All State House lobbyists got a first-of-its-kind letter from leaders of the New Hampshire House and Senate last week, detailing the Legislature’s sexual harassment policies and reporting procedures. Its message was simple: Lobbyists should know they’re covered by those policies, too, and should feel comfortable speaking up if they experience harassment.
“While the State House is where our Legislative Staff, Senators and Representatives work, we recognize the State House is also your workplace as you advocate for your clients,” Senate President Chuck Morse and House Speaker Gene Chandler wrote in the letter. “Given that, we wanted to let you know we take the issue of harassment in the workplace very seriously. We’d like to be perfectly clear: there is no place for harassment of any kind at the State House and we have a duty to protect all individuals who work at and visit our state’s capitol.”
The letter comes a month after NHPR detailed the stories of female lobbyists and legislators who said they routinely encounter sexual harassment and casual sexism during their work at the State House.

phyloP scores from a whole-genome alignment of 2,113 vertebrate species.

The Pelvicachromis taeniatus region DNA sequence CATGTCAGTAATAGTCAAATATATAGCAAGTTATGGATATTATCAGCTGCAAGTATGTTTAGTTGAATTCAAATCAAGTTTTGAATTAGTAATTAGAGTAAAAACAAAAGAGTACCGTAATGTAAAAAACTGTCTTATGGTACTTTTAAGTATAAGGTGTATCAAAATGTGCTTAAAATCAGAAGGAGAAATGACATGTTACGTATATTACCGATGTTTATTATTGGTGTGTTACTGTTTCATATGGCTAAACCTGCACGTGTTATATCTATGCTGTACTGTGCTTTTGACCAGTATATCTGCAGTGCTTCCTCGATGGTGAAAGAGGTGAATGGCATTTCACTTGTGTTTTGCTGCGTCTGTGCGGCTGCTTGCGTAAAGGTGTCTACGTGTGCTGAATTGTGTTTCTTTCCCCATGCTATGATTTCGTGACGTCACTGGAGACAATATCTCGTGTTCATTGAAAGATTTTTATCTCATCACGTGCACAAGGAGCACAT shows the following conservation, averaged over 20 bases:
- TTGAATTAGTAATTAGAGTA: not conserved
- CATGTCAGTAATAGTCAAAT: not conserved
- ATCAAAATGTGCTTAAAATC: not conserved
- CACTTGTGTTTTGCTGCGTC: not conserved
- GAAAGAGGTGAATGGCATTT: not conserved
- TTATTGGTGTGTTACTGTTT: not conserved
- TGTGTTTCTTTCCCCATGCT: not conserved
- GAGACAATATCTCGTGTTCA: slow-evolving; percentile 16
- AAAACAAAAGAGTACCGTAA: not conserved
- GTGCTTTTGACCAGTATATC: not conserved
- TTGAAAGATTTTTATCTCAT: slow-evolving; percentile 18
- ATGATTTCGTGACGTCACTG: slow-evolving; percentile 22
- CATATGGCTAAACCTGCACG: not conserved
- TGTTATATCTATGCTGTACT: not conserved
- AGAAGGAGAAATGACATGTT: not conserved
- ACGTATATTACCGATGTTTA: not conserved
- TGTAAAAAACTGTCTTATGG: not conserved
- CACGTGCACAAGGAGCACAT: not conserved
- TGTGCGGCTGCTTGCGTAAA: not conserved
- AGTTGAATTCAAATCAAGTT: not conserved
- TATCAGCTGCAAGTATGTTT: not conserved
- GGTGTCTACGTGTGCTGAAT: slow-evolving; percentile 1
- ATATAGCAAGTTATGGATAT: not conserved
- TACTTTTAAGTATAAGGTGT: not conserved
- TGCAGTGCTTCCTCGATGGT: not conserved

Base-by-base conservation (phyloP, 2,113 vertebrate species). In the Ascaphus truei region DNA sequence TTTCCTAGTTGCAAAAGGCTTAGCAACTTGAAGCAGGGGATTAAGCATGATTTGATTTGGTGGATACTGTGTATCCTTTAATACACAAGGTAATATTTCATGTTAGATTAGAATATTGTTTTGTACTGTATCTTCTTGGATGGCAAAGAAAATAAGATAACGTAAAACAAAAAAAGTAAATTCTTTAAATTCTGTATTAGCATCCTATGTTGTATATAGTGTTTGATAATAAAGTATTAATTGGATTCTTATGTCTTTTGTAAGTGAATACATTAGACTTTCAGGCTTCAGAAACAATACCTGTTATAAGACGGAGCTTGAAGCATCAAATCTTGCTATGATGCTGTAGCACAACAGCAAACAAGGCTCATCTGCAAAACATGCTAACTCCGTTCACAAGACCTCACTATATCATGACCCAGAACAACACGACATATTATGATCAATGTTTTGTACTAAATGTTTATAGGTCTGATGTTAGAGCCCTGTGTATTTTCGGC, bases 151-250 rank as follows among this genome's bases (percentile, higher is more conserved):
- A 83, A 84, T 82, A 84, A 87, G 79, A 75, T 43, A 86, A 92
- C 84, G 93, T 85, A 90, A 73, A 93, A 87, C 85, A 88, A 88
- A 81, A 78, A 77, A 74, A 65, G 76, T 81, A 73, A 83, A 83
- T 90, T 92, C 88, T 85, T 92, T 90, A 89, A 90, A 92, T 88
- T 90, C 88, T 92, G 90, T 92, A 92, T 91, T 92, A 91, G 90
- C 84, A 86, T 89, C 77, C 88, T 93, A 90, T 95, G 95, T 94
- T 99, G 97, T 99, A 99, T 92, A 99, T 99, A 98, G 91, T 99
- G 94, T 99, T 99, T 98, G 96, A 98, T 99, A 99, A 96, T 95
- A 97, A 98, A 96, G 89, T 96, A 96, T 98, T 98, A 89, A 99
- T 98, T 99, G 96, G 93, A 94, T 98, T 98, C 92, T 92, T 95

House Chief of Staff Terry Pfaff said the NHPR report didn’t directly prompt the letter, but he said heightened public awareness on the issue of harassment has helped to move the conversation forward at the State House.
“Certainly the media attention has been helpful in bringing the sensitivity levels up and have everybody look at what we’re doing and how we’re doing it,” Pfaff said. “It’s a good exercise, actually. Nothing but good’s coming from this right now.”
Beyond affirming the institution’s stance against harassment, the note also included a copy of the State House harassment policy and contact information for the legislative officials designated to receive complaints.
Officials are also in the middle of revamping their harassment prevention training more broadly. Pfaff said they’re looking at making the training materials available to lobbyists as well as legislators.
“We want to be able to interdict and react rapidly if anything happens,” Pfaff said. “That’s their goal is to set the standard for the state.”
Legislative leaders also addressed questions about harassment at the State House during a roundtable on The Exchange last week.
Alluding to “a recent article that I read about lobbyists saying they weren’t comfortable at the Statehouse,” Senate President Chuck Morse said he wanted to emphasize that the institution’s harassment policies weren’t just limited to lawmakers — they “were meant for the public, for lobbyists, for newspeople, for everyone.”
“We are not going to let things like this happen, I can assure you of that,” Morse said on The Exchange.